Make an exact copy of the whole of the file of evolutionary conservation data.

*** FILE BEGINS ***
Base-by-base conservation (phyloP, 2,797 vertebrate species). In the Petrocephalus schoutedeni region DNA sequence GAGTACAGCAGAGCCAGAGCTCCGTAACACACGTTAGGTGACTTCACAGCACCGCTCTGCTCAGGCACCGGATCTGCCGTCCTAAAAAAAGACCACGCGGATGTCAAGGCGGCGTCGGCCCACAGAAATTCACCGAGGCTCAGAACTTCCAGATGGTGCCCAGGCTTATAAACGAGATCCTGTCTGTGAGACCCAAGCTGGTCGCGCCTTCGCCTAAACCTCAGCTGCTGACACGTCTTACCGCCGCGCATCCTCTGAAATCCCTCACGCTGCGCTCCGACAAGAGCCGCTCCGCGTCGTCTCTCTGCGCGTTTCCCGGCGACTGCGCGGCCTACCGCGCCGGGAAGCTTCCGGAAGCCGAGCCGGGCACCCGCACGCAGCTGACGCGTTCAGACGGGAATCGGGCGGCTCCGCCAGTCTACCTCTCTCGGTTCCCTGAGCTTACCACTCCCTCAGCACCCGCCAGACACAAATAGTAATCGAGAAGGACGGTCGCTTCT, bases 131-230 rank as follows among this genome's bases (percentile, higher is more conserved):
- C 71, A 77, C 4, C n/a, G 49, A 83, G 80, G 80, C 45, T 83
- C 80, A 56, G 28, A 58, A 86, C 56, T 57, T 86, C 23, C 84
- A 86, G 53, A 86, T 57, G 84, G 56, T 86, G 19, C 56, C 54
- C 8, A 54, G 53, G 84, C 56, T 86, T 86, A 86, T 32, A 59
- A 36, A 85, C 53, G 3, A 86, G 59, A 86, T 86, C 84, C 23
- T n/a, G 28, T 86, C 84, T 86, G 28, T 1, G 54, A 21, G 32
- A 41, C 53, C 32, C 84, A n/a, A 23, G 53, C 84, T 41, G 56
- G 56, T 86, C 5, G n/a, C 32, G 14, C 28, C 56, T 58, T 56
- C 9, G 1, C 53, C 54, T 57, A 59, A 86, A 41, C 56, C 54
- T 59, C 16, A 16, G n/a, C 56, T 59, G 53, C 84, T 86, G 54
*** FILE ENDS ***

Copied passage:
Base-by-base conservation (phyloP, 2,797 vertebrate species). In the Petrocephalus schoutedeni region DNA sequence GAGTACAGCAGAGCCAGAGCTCCGTAACACACGTTAGGTGACTTCACAGCACCGCTCTGCTCAGGCACCGGATCTGCCGTCCTAAAAAAAGACCACGCGGATGTCAAGGCGGCGTCGGCCCACAGAAATTCACCGAGGCTCAGAACTTCCAGATGGTGCCCAGGCTTATAAACGAGATCCTGTCTGTGAGACCCAAGCTGGTCGCGCCTTCGCCTAAACCTCAGCTGCTGACACGTCTTACCGCCGCGCATCCTCTGAAATCCCTCACGCTGCGCTCCGACAAGAGCCGCTCCGCGTCGTCTCTCTGCGCGTTTCCCGGCGACTGCGCGGCCTACCGCGCCGGGAAGCTTCCGGAAGCCGAGCCGGGCACCCGCACGCAGCTGACGCGTTCAGACGGGAATCGGGCGGCTCCGCCAGTCTACCTCTCTCGGTTCCCTGAGCTTACCACTCCCTCAGCACCCGCCAGACACAAATAGTAATCGAGAAGGACGGTCGCTTCT, bases 131-230 rank as follows among this genome's bases (percentile, higher is more conserved):
- C 71, A 77, C 4, C n/a, G 49, A 83, G 80, G 80, C 45, T 83
- C 80, A 56, G 28, A 58, A 86, C 56, T 57, T 86, C 23, C 84
- A 86, G 53, A 86, T 57, G 84, G 56, T 86, G 19, C 56, C 54
- C 8, A 54, G 53, G 84, C 56, T 86, T 86, A 86, T 32, A 59
- A 36, A 85, C 53, G 3, A 86, G 59, A 86, T 86, C 84, C 23
- T n/a, G 28, T 86, C 84, T 86, G 28, T 1, G 54, A 21, G 32
- A 41, C 53, C 32, C 84, A n/a, A 23, G 53, C 84, T 41, G 56
- G 56, T 86, C 5, G n/a, C 32, G 14, C 28, C 56, T 58, T 56
- C 9, G 1, C 53, C 54, T 57, A 59, A 86, A 41, C 56, C 54
- T 59, C 16, A 16, G n/a, C 56, T 59, G 53, C 84, T 86, G 54